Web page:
Marquez makes strong case for third Pacquiao bout
If you haven't had a chance, find a way to watch the nine-round TKO win Juan Manuel Marquez recorded over rugged Australian Michael Katsidis on Nov 27. Doesn't matter how you find it. HBO on Demand it, YouTube it, download it. However you have to do it, find that fight, watch it and savour master craftsman Marquez in all his bruising brilliance.
Of course, Marquez did go down in the third round -- hard -- thanks to a Katsidis left hook, but his early vulnerability is part of what makes his fights so compelling. He hits the canvas early and when he rises he's usually more angry than hurt, and from there he blends technique with controlled rage and more than a touch of machismo to produce something special.
In 2004 Marquez survived three first-round knockdowns against Manny Pacquiao to rally for a draw, and Saturday night he regained his feet and his composure against Katsidis to conduct a clinic and offer emphatic proof that size only matters so much when you counteract it with skill.
You only needed to glance at the two fighters Saturday night to figure out which of the two men was stronger. Marquez, at 5-foot-7 looked like exactly what he is -- a smaller man who grew into the 135-pound division as he matured.
Katsidis, meanwhile, rippled with more muscles than you ever expect to see on a lightweight and entered the ring with the game plan his physique dictated. From the opening bell he pressed forward, muscling the smaller Marquez around the ring winging punches with his massive arms.
But while Katsidis was clearly the stronger man it became apparent, even after he scored a knockdown, that Marquez was landing more damaging blows, placing precise shots between Kastidis' arcing blows, bruising the Australian's face with head shots, deadening his momentum with hooks to the body.
By the ninth round Katsidis could only lurch forward while Marquez peppered him with lefts and rights, prompting referee Kenny Bayless to step in and stop the fight. The stoppage sealed the 52nd win of Marquez' career, cemented his status as one of the sport's premier counterpunchers, and proved that at 37 he remains a favourite against nearly any fighter in the world who faces him at 135 pounds.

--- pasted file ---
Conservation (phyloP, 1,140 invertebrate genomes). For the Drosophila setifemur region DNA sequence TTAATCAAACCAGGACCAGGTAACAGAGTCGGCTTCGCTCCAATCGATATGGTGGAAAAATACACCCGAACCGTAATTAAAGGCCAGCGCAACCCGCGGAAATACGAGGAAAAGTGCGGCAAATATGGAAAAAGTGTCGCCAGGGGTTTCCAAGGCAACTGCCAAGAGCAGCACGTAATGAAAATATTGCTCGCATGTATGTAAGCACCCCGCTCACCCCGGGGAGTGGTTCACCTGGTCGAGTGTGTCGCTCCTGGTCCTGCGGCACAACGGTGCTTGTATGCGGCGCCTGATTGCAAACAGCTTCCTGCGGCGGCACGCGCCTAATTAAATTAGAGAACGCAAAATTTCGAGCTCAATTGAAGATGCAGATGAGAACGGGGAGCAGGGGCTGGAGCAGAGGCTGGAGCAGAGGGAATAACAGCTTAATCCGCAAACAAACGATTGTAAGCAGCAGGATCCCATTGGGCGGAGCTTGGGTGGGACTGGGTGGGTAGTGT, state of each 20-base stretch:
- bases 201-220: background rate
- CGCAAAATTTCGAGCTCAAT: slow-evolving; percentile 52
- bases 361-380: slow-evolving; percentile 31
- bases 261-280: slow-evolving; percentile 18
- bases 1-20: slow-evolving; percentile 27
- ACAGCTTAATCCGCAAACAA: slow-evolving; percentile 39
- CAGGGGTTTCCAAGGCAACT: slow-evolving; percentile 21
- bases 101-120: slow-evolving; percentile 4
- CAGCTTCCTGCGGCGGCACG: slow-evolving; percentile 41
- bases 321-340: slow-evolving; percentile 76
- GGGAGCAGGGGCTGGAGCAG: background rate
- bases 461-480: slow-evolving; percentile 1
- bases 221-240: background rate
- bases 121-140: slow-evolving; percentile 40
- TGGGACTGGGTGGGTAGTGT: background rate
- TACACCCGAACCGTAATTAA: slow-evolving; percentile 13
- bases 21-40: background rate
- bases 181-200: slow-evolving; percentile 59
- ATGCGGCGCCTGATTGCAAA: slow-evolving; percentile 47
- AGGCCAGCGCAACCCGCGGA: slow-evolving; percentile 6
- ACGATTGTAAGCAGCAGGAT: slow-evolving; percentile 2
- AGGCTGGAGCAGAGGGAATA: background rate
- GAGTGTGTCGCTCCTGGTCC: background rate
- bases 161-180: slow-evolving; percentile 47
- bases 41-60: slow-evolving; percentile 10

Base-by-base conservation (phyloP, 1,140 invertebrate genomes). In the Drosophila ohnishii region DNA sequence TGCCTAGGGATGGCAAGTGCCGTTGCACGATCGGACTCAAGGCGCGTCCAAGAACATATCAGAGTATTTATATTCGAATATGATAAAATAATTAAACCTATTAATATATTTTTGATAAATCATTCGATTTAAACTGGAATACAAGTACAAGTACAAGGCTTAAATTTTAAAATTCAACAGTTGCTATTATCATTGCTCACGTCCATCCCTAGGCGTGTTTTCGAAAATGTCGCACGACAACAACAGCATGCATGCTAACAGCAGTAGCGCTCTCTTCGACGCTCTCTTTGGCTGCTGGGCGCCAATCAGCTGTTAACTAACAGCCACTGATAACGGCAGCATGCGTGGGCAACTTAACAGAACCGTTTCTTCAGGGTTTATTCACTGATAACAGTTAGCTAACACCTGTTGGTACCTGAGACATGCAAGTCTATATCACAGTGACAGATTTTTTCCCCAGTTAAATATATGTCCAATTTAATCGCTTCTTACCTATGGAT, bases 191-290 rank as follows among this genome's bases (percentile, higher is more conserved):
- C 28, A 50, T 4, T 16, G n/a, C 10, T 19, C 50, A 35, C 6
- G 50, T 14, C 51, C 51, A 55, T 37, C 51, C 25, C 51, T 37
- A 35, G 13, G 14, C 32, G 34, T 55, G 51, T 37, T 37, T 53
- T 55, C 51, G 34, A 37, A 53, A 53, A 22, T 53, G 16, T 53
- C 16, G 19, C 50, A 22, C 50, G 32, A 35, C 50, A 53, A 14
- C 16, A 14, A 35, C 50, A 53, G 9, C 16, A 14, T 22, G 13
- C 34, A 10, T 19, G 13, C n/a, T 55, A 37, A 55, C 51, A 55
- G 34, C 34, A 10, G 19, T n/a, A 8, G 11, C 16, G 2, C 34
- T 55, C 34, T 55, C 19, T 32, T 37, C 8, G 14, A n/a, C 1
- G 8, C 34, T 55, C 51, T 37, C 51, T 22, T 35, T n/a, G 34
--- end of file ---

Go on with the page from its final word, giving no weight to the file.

Does that list of prospective opponents include current pound-for-pound king Manny Pacquiao?
Hard to say.
Just about every top fighter between 135 and 154 pounds wants the Pacquiao payday, but how many of them can make a matchup that's worth the Pac Man's time and effort?
Middleweight champ Sergio Martinez made plain his desire for a Pacquiao matchup after his one-punch destruction of Paul "The Punisher" Williams and conceivably could meet Pacquiao at junior middleweight, where Pacquiao is the WBO champ.
The the same titanic roundhouse left that felled Williams may also have convinced Pacquiao's camp to keep their man at welterweight and below.
When undefeated welterweight Andre Berto similarly starched Freddy Hernandez on the Marquez undercard, he too lobbied for a Pacquiao matchup and his résumé says he deserves one. But for all Berto's speed and strength he lacks the one key ingredient Pacquiao and his people need in a pay-per-view opponent.
It's not that anybody hates Berto. They just don't know who he is. Not even in his native Miami, where in April he defended his title against Carlos Quintana and donated the proceeds to Haitian earthquake relief.
Total paid attendance: 972.
Clearly he's not ready.
And with the Mayweather camp facing more showdowns in court than in the gym these days Marquez re-emerges as Pacquaio's most compelling opponent.
Granted, Katsidis doesn't offer anywhere near the speed or savvy Pacquiao does, but Saturday's win proved that Marquez isn't just comfortable counterpunching when he appears outgunned.
And nearly three years after dropping a close split decision in a rematch with Pacquiao he remains the last opponent to seriously rattle the Pac-Man, a bit of unfinished business Pacquiao might want to settle for good.
Anyone who loves fights would drool over this one but we still don't know if it will come together, first because of the long-running beef between Golden Boy (Marquez' promoter) and Top Rank (Pacquiao's promoter).
The fact also remains that these two men compete two, and sometimes three weight classes apart and we don't know how much interest Pacquiao has in dropping back down to lightweight. Losing the weight should be easy for a fighter who has to force-feed himself to stay at welterweight, but he at least has performed spectacularly at higher weights. Marquez, meanwhile looked small and slow -- especially in contrast to Mayweather's mastery -- when he jumped two weight classes in September 2009.
But at 135 Marquez is still dynamite, and if he can manage to meet Pacquiao at lightweight he can provide something we haven't seen in a Pacqiuao fight since 2008.
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